It was 6 on a Tuesday night, but the second floor of Newton’s City Hall was alive and buzzing. More than a dozen residents gathered in the hallway and quietly chatted as they sipped on coffee and nibbled cookies, eagerly waiting to meet their city’s new mayor.
On Jan. 1, Ruthanne Fuller made history as she was sworn in as Newton’s first female mayor. She won by a mere 344 votes in an extremely tight race against Scott Lennon, and succeeds Setti Warren, BC ’92, who served as the city’s first African American mayor for eight years and is currently seeking the Democratic nomination for governor.
In her inauguration speech, Fuller stressed the importance of maintaining a constant dialogue with the community.
“As I serve, I promise that I will never stop listening,” she said. “Regardless of where you live or who you are, your voice will count at City Hall.”
As part of her first 100 days in office, Fuller announced a schedule of 12 events where residents can “Meet the Mayor.” The meetings are split up into two categories: public office hours held in City Hall and “Mayoral Meet-Ups” held throughout the city, ranging in location from the Boys and Girls Club to a senior living center. The purpose of these events is to increase outreach while also providing an opportunity for residents to voice their opinions, offer suggestions, and get to know Fuller.
“One of my main goals is to make myself really accessible to people,” Fuller said. “It has been great so far. Lots of people are showing up and sharing ideas, and we are listening hard.”
Last Tuesday marked the second time Newton City Hall opened its doors for office hours. People came to discuss a variety of issues. Topics ranged from what’s changing in neighborhoods to snow-clean up, which has been a hot topic.
“Especially after the 16-inch blizzard that hit Boston four days into office,” added Fuller. “It was quite a first week.”
In addition to residents, Fuller has also began to reach out to Newton’s major partners, including Boston College. Fuller said that she is excited to work even more closely and collaboratively with BC during her term and that she will meet officially with University President Rev. William P. Leahy sometime this week.
“I have such great respect for Father Leahy and the leadership he provides,” Fuller said. “Boston College in the last two or three decades has just continued to blossom. It’s truly a world leader and we are lucky to have you in our backyard.”
She continued to stress that BC is an invaluable partner to the city and essential to Newton’s continued growth and dynamism.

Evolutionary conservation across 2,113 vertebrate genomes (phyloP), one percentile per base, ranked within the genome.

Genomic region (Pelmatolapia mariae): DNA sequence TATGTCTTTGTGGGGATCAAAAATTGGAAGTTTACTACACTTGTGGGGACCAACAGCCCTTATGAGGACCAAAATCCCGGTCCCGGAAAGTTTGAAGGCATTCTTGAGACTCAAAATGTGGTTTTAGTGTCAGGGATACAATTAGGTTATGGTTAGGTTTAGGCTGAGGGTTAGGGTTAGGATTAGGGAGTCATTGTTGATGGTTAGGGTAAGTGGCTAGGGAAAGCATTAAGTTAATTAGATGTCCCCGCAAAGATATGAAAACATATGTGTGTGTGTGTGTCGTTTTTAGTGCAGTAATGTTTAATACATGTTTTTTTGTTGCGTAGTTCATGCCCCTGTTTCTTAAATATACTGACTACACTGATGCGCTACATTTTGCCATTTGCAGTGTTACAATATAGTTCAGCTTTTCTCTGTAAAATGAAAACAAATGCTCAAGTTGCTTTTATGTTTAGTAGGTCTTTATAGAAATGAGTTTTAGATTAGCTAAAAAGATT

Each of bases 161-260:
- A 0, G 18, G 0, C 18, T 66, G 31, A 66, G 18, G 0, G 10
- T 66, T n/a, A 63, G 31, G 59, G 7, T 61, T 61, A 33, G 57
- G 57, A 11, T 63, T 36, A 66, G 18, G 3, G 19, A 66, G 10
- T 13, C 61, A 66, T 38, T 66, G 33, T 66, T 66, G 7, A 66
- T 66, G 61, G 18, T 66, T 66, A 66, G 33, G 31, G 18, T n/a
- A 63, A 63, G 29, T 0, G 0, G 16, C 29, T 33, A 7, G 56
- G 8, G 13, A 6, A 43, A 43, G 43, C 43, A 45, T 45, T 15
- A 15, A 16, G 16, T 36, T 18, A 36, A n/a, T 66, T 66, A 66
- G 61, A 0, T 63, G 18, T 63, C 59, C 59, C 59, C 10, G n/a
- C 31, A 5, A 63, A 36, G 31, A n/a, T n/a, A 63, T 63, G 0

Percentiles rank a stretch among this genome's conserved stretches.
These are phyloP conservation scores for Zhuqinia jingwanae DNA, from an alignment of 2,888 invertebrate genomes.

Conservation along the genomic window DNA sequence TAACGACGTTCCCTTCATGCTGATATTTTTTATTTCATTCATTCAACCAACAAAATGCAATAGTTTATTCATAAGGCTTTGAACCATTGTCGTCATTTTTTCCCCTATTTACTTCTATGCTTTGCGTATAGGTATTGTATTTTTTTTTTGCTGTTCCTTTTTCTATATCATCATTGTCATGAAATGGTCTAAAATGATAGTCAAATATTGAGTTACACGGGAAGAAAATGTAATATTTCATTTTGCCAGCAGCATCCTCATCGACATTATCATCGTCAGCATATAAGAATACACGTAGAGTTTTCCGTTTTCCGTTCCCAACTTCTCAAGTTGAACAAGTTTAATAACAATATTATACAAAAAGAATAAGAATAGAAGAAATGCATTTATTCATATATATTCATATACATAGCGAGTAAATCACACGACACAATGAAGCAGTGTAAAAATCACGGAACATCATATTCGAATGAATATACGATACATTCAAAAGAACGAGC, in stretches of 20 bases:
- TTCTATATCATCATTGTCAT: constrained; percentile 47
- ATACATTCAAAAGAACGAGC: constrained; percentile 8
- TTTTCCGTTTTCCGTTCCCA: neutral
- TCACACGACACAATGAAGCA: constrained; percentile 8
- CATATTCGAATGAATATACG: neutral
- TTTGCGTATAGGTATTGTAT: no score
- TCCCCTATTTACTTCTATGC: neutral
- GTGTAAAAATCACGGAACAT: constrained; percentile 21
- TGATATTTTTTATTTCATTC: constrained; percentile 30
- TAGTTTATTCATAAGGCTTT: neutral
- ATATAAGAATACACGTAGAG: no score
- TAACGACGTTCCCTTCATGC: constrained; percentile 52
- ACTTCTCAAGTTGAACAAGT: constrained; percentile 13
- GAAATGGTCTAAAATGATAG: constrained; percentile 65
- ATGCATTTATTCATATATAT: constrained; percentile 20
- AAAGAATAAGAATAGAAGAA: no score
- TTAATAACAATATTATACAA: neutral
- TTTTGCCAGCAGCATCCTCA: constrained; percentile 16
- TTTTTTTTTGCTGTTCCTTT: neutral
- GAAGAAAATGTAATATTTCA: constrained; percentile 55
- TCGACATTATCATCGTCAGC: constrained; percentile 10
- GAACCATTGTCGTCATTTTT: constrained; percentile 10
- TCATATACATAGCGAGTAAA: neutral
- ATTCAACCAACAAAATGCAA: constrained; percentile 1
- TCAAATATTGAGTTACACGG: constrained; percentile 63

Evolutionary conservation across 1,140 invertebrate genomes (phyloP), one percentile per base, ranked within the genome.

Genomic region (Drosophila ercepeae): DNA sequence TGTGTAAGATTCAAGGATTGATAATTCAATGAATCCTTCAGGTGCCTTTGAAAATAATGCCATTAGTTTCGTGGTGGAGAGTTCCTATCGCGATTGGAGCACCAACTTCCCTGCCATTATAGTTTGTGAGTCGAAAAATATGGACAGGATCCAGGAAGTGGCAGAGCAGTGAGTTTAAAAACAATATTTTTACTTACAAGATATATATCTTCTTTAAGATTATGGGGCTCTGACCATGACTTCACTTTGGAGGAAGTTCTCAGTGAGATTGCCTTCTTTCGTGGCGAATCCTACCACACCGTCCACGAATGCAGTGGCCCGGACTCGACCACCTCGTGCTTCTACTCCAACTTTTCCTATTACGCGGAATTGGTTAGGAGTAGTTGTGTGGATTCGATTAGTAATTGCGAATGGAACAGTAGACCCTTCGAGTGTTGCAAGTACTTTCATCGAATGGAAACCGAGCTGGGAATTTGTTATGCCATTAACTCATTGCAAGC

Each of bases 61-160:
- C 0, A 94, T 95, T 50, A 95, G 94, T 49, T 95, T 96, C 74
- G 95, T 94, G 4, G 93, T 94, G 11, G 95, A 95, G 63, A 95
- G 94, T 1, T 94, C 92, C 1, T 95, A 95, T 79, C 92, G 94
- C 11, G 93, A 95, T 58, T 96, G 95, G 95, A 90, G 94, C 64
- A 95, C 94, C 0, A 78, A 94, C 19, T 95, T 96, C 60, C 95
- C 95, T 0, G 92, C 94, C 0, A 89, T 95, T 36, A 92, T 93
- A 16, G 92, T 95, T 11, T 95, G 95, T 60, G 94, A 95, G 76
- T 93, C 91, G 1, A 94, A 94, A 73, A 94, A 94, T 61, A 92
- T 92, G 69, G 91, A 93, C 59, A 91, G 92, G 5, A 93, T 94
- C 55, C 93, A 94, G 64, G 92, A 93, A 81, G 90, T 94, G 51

“Not many people know this, but BC is one of the three largest employers in Newton,” Fuller said.
She added that partnerships with faculty members and students have contributed important research that has influenced reform ranging from early education to income inequality.
“You sometimes thankfully use us as a laboratory and we are so grateful that you do,” Fuller said.
In addition to outreach, Fuller has laid groundwork on putting some of her campaign promises into action.
Fuller said that her ultimate goal is “to make this city an even better place for everyone—for our young people, for our students, for our empty nesters, and for our seniors. We live in a fabulous city,” she added, “and I want to keep us moving forward and to continue to improve the quality of life.”
Fuller’s major plans for office include increased investment in education, updated zoning ordinances and access to affordable housing, expanded services to seniors, improvement of public transportation and city streets and sidewalks, and the adoption of a Climate Action Plan, among others in an extensive agenda.
“We have to do all of that and keep the city financially sustainable,” Fuller continued. “It’s very important that we proactively decide what the future of Newton is going to be, so we are trying to get out in front of the developers and create our own master plans.”
On being the first woman mayor, Fuller identified the significance of her victory and the example it sets for Newton’s youth.
“The agenda changes and the status quo changes when you have a woman in a leadership position for the first time,” Fuller said. “You immediately think about the impact on girls, but I think the impact on boys is just as important, for all the sudden they are seeing that a woman can be a leader too. It changes how people perceive the world, which is really nice.”
The door to Mayor Fuller’s office opened, and her assistant motioned to his watch. Our time was up. It was nearly 8 p.m., but the hallway was still full of residents.
Featured Image by Newton Patch